17 policeman said, Come over --
18 JUDGE ORIE: Yes. Now, I saw in your statement that your answers
19 are slightly different from your testimony given today, mainly in the
20 area of who told who what. In your statement, it's Jovica Stanisic who
21 told you about the problems in Mohovo and Bapska and about the pressure
22 Croats and Slovaks were exposed to.
23 Now, today, it -- I understood your testimony mainly to be that
24 you told him about these kind of problems.
25 Is that correctly understood?
1 A. Yes, you understood me correctly. But he asked me, when we met,
2 if there were any problems involving the Slovaks. The emphasise was
3 always on the Slovaks.
4 Then I told him, as I said today, that, yes, there were problems,
5 that I had problems bordering on incidents in the villages of Bapska and
7 JUDGE ORIE: Yes. Now, you apparently then exchanged views on
8 these matters. Is that how I have to understand your testimony?
9 A. Yes, that's fair.
10 JUDGE ORIE: And he suggested the solutions to you, either
11 directly or indirectly. Is that also well understood?
12 A. He indirectly proposed solutions. It was a mere suggestion. No
13 more than that. But I was an experienced professional, and I knew how to
14 take a suggestion.
15 JUDGE ORIE: Yes. Now, people might wonder and consider it very
16 coincidental that you, as a pure coincidence, happened to see
17 Mr. Stanisic, that you briefly discuss a matter on which you apparently
18 had not taken action before, and then take action upon suggestions made,
19 although indirectly, to you on how to resolve this matter.
20 Why had you not acted before?
21 A. You are right. Previous to this indirect suggestion, I hadn't
22 taken any steps. Prior to our meeting, that is. The reason being, I
23 believed the incidents in those two villages to be marginal as compared
24 to the overall security situation. They hadn't escalated that far.
25 This, however, was a signal for me, a reliable signal, that it was time
1 to prevent any possible escalation of the clashes there.
2 JUDGE ORIE: Yes. Now, you gave all the information to
3 Mr. Stanisic, or was he aware of these problems?
4 A. As I said, he indirectly suggested this to me, so logic dictates
5 that he probably had an idea about it. He had someone from the service
6 there that I mentioned, Mr. Sarac, who was monitoring the situation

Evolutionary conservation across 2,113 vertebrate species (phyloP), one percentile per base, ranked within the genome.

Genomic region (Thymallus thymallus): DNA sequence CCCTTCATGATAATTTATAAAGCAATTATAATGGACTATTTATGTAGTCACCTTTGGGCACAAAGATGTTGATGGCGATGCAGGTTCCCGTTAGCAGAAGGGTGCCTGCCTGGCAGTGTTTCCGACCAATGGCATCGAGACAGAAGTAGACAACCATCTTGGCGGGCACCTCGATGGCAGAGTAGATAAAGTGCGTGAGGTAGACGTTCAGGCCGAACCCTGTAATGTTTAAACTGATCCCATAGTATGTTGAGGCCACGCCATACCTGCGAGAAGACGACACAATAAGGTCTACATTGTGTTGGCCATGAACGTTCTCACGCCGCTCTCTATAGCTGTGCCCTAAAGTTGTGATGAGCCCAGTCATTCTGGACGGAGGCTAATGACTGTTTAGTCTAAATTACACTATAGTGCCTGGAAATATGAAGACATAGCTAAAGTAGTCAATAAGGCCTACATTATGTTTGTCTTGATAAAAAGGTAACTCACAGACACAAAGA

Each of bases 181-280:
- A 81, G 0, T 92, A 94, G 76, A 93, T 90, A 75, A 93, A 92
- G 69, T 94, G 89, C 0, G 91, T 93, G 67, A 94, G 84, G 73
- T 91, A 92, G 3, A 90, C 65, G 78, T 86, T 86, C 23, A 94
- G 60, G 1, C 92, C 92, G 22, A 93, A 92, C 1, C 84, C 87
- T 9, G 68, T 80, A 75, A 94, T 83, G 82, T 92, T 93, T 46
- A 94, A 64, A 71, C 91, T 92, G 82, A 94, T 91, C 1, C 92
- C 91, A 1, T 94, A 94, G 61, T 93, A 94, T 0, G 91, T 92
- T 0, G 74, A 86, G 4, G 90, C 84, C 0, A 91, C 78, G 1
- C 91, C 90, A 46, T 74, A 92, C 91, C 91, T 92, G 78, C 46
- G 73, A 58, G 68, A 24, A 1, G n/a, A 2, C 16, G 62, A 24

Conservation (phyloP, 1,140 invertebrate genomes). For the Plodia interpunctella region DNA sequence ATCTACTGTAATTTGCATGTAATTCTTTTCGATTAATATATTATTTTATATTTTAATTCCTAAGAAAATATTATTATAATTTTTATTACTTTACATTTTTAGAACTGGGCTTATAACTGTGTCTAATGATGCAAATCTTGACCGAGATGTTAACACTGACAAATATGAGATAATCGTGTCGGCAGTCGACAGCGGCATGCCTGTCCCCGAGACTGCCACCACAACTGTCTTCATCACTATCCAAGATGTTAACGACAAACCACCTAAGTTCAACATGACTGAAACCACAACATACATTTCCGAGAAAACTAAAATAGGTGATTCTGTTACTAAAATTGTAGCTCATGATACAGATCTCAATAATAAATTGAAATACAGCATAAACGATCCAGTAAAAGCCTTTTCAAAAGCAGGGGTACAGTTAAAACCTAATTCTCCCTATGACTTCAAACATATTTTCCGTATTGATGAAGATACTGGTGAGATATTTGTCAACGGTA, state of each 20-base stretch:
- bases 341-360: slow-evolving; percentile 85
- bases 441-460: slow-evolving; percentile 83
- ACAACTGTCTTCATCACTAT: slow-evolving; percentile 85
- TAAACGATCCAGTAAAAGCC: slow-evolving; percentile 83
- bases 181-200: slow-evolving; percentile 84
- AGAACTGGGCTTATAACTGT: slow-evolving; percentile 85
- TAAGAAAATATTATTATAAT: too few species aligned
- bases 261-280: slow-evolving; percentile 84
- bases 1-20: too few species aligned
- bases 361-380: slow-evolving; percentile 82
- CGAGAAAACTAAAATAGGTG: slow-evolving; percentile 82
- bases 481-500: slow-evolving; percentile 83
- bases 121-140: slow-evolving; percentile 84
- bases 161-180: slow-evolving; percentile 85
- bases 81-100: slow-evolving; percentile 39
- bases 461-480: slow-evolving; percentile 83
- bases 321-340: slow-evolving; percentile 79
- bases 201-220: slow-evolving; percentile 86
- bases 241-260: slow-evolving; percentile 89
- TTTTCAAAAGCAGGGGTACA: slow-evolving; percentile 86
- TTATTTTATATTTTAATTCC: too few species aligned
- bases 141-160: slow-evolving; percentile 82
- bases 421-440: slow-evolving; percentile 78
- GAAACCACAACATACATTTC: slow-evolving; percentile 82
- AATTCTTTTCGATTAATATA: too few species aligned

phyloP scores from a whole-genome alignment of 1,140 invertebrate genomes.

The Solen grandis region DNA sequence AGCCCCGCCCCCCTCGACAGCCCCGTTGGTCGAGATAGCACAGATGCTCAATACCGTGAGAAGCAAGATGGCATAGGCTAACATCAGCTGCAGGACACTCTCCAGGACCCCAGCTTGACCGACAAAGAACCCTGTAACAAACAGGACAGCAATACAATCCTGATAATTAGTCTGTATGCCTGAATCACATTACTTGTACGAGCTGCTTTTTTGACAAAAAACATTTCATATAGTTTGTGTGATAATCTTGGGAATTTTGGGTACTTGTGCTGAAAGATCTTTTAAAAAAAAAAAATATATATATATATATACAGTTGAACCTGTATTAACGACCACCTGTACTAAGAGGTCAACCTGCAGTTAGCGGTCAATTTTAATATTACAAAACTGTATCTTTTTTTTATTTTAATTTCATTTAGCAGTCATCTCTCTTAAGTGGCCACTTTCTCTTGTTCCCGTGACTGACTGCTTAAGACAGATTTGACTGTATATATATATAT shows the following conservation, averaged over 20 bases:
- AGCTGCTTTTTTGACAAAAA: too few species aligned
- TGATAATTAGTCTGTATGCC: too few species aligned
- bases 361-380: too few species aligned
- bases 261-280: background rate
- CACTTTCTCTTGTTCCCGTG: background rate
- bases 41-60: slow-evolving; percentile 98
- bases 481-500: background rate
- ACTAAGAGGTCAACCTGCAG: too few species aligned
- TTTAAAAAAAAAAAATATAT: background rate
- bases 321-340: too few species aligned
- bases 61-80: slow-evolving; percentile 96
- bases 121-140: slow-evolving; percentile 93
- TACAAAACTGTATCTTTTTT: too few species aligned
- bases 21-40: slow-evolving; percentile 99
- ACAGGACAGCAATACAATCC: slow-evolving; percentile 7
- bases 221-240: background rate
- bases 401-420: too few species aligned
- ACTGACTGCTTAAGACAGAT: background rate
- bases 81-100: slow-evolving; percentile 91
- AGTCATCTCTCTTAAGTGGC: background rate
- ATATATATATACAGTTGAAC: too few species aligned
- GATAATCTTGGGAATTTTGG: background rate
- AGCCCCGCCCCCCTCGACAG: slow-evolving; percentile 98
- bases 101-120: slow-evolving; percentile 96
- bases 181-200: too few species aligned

7 throughout. There was nothing alarming about what was going on, but it
8 strikes me as quite certain that Mr. Stanisic was already in possession
9 of that information which I then confirmed for him.
10 JUDGE ORIE: So you, purely coincidental, meet Mr. Stanisic. You
11 give him -- when he asked you to tell about the situation, and
12 then you -- he apparently is already aware of all the problems, then you
13 said: "... which I then confirmed for him."
14 At the same time, you tell us that you were the one who informed
15 Mr. Stanisic about the problems. At least that's what we hear in your
16 testimony and which is not in your statement.
17 Could you comment on that?
18 A. It's not in the statement because I wasn't asked specifically,
19 about the meeting, the sort of specific question that I received today.
20 I answered the question as it was asked. I don't think it's
21 contradictory. And I think I've just had a chance to explain it fully.
11 Pages 13543-13549 redacted. Closed session.
24 [Open session]
25 THE REGISTRAR: We're in open session, Your Honours.
1 JUDGE ORIE: Thank you, Madam Registrar.
2 The Chamber was -- had informally inquired with the Prosecution
3 how much time you would need, Mr. Groome, for cross-examination, and I
4 think you performed quicker than announced. And on the basis of the time
5 we would expect to need for re-examination and questions by the Chamber
6 and potentially further cross-examination, we considered that the next
7 witness should not wait. If we would have known how matters had
8 developed, we might have taken a different decision as far as the --
9 whether the witness should remain stand-by or not, because we're losing
10 more or less half an hour which we hardly can afford.
11 I leave it to that for the time being, but I encourage the
12 parties that even if this information is given informally, that it should
13 be reliable to the extent possible.
14 We adjourn for the day. And we'll resume tomorrow morning,
15 Wednesday, the 24th of August, and 9.00 in this same Courtroom II.
16 --- Whereupon the hearing adjourned at 6.42 p.m.,
17 to be reconvened on Wednesday, the 24th day of
18 August, 2011, at 9.00 a.m.